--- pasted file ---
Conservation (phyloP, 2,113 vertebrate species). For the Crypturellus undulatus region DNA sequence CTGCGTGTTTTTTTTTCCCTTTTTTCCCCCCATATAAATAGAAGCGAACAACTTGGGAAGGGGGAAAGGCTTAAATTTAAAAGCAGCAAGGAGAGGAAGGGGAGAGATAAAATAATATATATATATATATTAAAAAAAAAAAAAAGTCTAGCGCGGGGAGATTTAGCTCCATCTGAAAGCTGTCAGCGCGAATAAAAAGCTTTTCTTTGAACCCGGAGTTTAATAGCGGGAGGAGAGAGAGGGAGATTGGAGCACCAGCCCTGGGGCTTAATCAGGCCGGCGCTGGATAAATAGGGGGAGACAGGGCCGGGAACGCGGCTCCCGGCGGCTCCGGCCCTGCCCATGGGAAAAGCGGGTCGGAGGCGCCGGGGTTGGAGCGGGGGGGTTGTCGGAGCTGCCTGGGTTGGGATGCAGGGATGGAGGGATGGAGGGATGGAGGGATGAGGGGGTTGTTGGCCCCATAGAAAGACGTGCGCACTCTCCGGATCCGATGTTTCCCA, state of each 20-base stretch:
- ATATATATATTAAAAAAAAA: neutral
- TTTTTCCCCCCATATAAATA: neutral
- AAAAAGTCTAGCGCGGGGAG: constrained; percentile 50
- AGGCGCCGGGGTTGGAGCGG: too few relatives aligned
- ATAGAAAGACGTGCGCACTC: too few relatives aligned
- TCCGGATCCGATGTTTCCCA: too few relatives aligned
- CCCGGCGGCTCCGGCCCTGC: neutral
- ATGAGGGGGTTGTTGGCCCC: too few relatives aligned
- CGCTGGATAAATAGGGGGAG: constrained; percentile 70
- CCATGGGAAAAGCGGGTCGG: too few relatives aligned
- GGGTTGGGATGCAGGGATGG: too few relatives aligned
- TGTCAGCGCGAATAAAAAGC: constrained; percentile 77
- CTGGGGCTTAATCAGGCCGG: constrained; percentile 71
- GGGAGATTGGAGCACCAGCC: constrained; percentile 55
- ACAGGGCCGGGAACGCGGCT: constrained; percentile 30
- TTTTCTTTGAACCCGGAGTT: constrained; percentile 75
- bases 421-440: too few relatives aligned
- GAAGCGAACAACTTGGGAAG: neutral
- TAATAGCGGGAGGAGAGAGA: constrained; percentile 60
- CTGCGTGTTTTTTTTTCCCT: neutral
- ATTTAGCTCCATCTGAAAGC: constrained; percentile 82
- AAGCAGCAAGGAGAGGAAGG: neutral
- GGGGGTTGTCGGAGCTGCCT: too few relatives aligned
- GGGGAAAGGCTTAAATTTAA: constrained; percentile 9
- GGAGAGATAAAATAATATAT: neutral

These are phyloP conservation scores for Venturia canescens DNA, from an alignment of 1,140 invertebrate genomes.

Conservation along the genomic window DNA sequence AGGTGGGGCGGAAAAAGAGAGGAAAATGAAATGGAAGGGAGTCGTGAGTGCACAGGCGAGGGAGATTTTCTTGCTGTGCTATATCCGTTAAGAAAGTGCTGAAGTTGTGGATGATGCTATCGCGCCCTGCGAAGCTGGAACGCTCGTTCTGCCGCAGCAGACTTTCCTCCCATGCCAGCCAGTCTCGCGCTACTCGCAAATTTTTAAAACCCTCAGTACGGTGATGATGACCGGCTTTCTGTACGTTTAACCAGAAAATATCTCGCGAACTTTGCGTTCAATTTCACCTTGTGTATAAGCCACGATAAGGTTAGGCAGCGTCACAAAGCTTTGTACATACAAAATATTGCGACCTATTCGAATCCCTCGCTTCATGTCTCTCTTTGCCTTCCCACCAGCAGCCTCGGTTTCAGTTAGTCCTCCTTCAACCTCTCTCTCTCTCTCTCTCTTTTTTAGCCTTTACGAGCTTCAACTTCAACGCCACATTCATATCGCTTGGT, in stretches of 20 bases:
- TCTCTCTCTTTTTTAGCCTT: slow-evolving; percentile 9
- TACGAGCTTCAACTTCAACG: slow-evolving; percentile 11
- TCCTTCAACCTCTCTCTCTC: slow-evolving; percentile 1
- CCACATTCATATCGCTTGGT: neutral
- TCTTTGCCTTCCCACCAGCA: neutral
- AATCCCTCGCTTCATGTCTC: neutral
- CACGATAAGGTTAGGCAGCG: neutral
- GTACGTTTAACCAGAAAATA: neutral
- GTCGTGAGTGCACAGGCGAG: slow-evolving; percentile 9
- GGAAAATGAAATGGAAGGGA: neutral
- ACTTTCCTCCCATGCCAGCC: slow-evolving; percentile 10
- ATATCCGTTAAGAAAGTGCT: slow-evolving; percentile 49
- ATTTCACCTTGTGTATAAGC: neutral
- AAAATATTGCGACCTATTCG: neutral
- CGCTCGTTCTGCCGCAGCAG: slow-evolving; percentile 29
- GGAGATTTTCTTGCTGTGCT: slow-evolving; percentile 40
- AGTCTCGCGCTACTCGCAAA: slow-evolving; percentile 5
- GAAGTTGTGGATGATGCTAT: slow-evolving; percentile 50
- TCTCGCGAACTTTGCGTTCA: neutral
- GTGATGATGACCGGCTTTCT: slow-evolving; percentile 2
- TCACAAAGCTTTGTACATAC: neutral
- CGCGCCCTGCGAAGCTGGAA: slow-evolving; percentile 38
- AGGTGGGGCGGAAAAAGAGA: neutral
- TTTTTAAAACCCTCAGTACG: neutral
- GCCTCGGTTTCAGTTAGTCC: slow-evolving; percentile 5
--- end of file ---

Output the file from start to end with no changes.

Conservation (phyloP, 2,113 vertebrate species). For the Crypturellus undulatus region DNA sequence CTGCGTGTTTTTTTTTCCCTTTTTTCCCCCCATATAAATAGAAGCGAACAACTTGGGAAGGGGGAAAGGCTTAAATTTAAAAGCAGCAAGGAGAGGAAGGGGAGAGATAAAATAATATATATATATATATTAAAAAAAAAAAAAAGTCTAGCGCGGGGAGATTTAGCTCCATCTGAAAGCTGTCAGCGCGAATAAAAAGCTTTTCTTTGAACCCGGAGTTTAATAGCGGGAGGAGAGAGAGGGAGATTGGAGCACCAGCCCTGGGGCTTAATCAGGCCGGCGCTGGATAAATAGGGGGAGACAGGGCCGGGAACGCGGCTCCCGGCGGCTCCGGCCCTGCCCATGGGAAAAGCGGGTCGGAGGCGCCGGGGTTGGAGCGGGGGGGTTGTCGGAGCTGCCTGGGTTGGGATGCAGGGATGGAGGGATGGAGGGATGGAGGGATGAGGGGGTTGTTGGCCCCATAGAAAGACGTGCGCACTCTCCGGATCCGATGTTTCCCA, state of each 20-base stretch:
- ATATATATATTAAAAAAAAA: neutral
- TTTTTCCCCCCATATAAATA: neutral
- AAAAAGTCTAGCGCGGGGAG: constrained; percentile 50
- AGGCGCCGGGGTTGGAGCGG: too few relatives aligned
- ATAGAAAGACGTGCGCACTC: too few relatives aligned
- TCCGGATCCGATGTTTCCCA: too few relatives aligned
- CCCGGCGGCTCCGGCCCTGC: neutral
- ATGAGGGGGTTGTTGGCCCC: too few relatives aligned
- CGCTGGATAAATAGGGGGAG: constrained; percentile 70
- CCATGGGAAAAGCGGGTCGG: too few relatives aligned
- GGGTTGGGATGCAGGGATGG: too few relatives aligned
- TGTCAGCGCGAATAAAAAGC: constrained; percentile 77
- CTGGGGCTTAATCAGGCCGG: constrained; percentile 71
- GGGAGATTGGAGCACCAGCC: constrained; percentile 55
- ACAGGGCCGGGAACGCGGCT: constrained; percentile 30
- TTTTCTTTGAACCCGGAGTT: constrained; percentile 75
- bases 421-440: too few relatives aligned
- GAAGCGAACAACTTGGGAAG: neutral
- TAATAGCGGGAGGAGAGAGA: constrained; percentile 60
- CTGCGTGTTTTTTTTTCCCT: neutral
- ATTTAGCTCCATCTGAAAGC: constrained; percentile 82
- AAGCAGCAAGGAGAGGAAGG: neutral
- GGGGGTTGTCGGAGCTGCCT: too few relatives aligned
- GGGGAAAGGCTTAAATTTAA: constrained; percentile 9
- GGAGAGATAAAATAATATAT: neutral

These are phyloP conservation scores for Venturia canescens DNA, from an alignment of 1,140 invertebrate genomes.

Conservation along the genomic window DNA sequence AGGTGGGGCGGAAAAAGAGAGGAAAATGAAATGGAAGGGAGTCGTGAGTGCACAGGCGAGGGAGATTTTCTTGCTGTGCTATATCCGTTAAGAAAGTGCTGAAGTTGTGGATGATGCTATCGCGCCCTGCGAAGCTGGAACGCTCGTTCTGCCGCAGCAGACTTTCCTCCCATGCCAGCCAGTCTCGCGCTACTCGCAAATTTTTAAAACCCTCAGTACGGTGATGATGACCGGCTTTCTGTACGTTTAACCAGAAAATATCTCGCGAACTTTGCGTTCAATTTCACCTTGTGTATAAGCCACGATAAGGTTAGGCAGCGTCACAAAGCTTTGTACATACAAAATATTGCGACCTATTCGAATCCCTCGCTTCATGTCTCTCTTTGCCTTCCCACCAGCAGCCTCGGTTTCAGTTAGTCCTCCTTCAACCTCTCTCTCTCTCTCTCTCTTTTTTAGCCTTTACGAGCTTCAACTTCAACGCCACATTCATATCGCTTGGT, in stretches of 20 bases:
- TCTCTCTCTTTTTTAGCCTT: slow-evolving; percentile 9
- TACGAGCTTCAACTTCAACG: slow-evolving; percentile 11
- TCCTTCAACCTCTCTCTCTC: slow-evolving; percentile 1
- CCACATTCATATCGCTTGGT: neutral
- TCTTTGCCTTCCCACCAGCA: neutral
- AATCCCTCGCTTCATGTCTC: neutral
- CACGATAAGGTTAGGCAGCG: neutral
- GTACGTTTAACCAGAAAATA: neutral
- GTCGTGAGTGCACAGGCGAG: slow-evolving; percentile 9
- GGAAAATGAAATGGAAGGGA: neutral
- ACTTTCCTCCCATGCCAGCC: slow-evolving; percentile 10
- ATATCCGTTAAGAAAGTGCT: slow-evolving; percentile 49
- ATTTCACCTTGTGTATAAGC: neutral
- AAAATATTGCGACCTATTCG: neutral
- CGCTCGTTCTGCCGCAGCAG: slow-evolving; percentile 29
- GGAGATTTTCTTGCTGTGCT: slow-evolving; percentile 40
- AGTCTCGCGCTACTCGCAAA: slow-evolving; percentile 5
- GAAGTTGTGGATGATGCTAT: slow-evolving; percentile 50
- TCTCGCGAACTTTGCGTTCA: neutral
- GTGATGATGACCGGCTTTCT: slow-evolving; percentile 2
- TCACAAAGCTTTGTACATAC: neutral
- CGCGCCCTGCGAAGCTGGAA: slow-evolving; percentile 38
- AGGTGGGGCGGAAAAAGAGA: neutral
- TTTTTAAAACCCTCAGTACG: neutral
- GCCTCGGTTTCAGTTAGTCC: slow-evolving; percentile 5